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Skip ‘Postcard’ in Design
By Debbie Bradley, Numismatic News
July 05, 2013

This article was originally printed in Numismatic News.
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Think of it. The grandeur of the Rocky Mountains, the majestic river winding through a national forest and the vibrant colored birds who call a vast wildlife refuge home. Imagine the sights and sounds.

Then imagine trying to capture those images on a 1-inch silver colored coin.

That’s what U.S. Mint engravers face when designing America the Beautiful quarters, and it doesn’t always result in success.

“The challenging thing is that when we are talking about national forests, monuments and parks and finding images that translate well to a 1-inch coin planchet, it’s very difficult,” said Gary Marks, chairman of the Citizens Coinage Advisory Committee.

“There is a tendency to want to put postcard images on a 1-inch planchet.”

And that usually doesn’t turn out so well, he said.

Just how coin engravers might better approach designs for the ATB quarters was discussed when the CCAC met June 25.

“The overwhelming message we have is to look for symbolic, emblematic or iconic images of the park or national site,” Marks said.

Putting a postcard image on a coin just doesn’t work, he said.

“You end up losing the dramatic nature of such images,” Marks said. “On a postcard you’ve got color and size going for you. Try to put that on a silver 1-inch coin where all the colors are silver. It’s really hard to translate some of those scenery images.”

Marks pointed to the quarter honoring the 2012 Chaco Culture National Historical Park as an example of trying to put too much on a small coin.

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The CCAC discussed design ideas for the 2015 America the Beautiful quarters that will honor Homestead National Monument of America, Kisatchie National Forest, Blue Ridge Parkway, Bombay Hook National Wildlife Refuge and Saratoga National Historical Park.

Homestead National Monument of America
The monument honors the Homestead Act of 1863 in which Congress made it possible for ordinary folks to put claims on land in Nebraska and then farm it, Marks said.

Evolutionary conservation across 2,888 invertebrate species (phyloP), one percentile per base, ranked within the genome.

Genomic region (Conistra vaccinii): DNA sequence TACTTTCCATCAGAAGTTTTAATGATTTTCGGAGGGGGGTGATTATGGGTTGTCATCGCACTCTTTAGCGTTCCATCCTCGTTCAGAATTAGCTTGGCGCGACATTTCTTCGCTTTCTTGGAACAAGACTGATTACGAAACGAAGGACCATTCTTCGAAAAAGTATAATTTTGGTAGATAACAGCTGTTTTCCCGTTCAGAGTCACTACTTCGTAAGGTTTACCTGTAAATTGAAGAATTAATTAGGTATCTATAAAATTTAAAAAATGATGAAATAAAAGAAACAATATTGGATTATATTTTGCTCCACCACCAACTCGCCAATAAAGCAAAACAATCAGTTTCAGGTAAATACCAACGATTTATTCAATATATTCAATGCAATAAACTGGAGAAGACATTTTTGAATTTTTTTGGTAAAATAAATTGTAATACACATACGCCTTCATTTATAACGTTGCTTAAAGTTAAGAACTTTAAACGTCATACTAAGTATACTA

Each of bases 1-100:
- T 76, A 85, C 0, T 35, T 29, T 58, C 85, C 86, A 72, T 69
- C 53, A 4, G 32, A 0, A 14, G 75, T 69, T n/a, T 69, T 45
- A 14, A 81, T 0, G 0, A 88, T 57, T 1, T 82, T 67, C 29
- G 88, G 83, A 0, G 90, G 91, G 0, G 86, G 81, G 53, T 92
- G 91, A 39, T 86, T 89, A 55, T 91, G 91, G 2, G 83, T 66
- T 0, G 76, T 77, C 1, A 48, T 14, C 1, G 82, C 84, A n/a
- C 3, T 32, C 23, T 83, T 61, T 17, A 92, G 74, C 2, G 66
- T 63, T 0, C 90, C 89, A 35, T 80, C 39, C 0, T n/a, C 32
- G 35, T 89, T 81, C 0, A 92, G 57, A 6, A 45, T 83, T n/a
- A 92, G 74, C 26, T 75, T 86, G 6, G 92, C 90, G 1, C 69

“How do you successfully convey the Homestead National Monument of America on a quarter?” Marks asked.

Perhaps with an image of a plow working through a wheat field, he said. Or maybe an image of a sod house that the settlers built.

“My fear again is it’s so small on a coin it begins to look like Lincoln’s cabin perhaps,” he said.

Most people just give a quick look to the image on a coin, he said, and don’t study the details.

Kisatchie National Forest
The Louisiana forest is home to the endangered red cockaded woodpecker and to wild turkeys. Either might work well on a coin, Marks said.

“Other ideas like that, an animal or bird, something that can be identified with the forest or park, those are things that will likely translate well on a coin,” he said.

Blue Ridge Parkway
The North Carolina parkway connects two national parks, Marks said. His research showed that there are 74 different mammals along the parkway, 35 reptiles, scores of birds, brook trout and large mouth bass. All would be suitable depictions on a coin, he said, as would a vintage automobile shown angled on a roadway.

Bombay Hook National Wildlife Refuge
It’s a sanctuary in Delaware, so discussion focused on the different wildlife that could be featured on a coin, Marks said. Among those mentioned were a great blue heron and American bald eagle. Marks suggested looking at some of the designs considered for the 2008 American Bald Eagle commemorative coin.

Saratoga National Historical Park
The New York Park commemorates the battle of Saratoga and the site at which the British surrendered their swords, Marks said. While a battle re-enactment would seem appropriate, trying to convey that on a small coin would be a challenge, Marks said, noting that he would prefer a simpler design.

“What comes to mind is a cannon,” he said. A simple design, without a lot of clutter, emblematic of the battle and a nice visual object for a 1-inch coin.

Again, Marks emphasized the importance of simplifying coin designs and focusing on emblematic or iconic designs.

“Simple things like a bird or animal or cannon can be portrayed without a lot of clutter and I think those are the type of coins people will find attractive,” he said.

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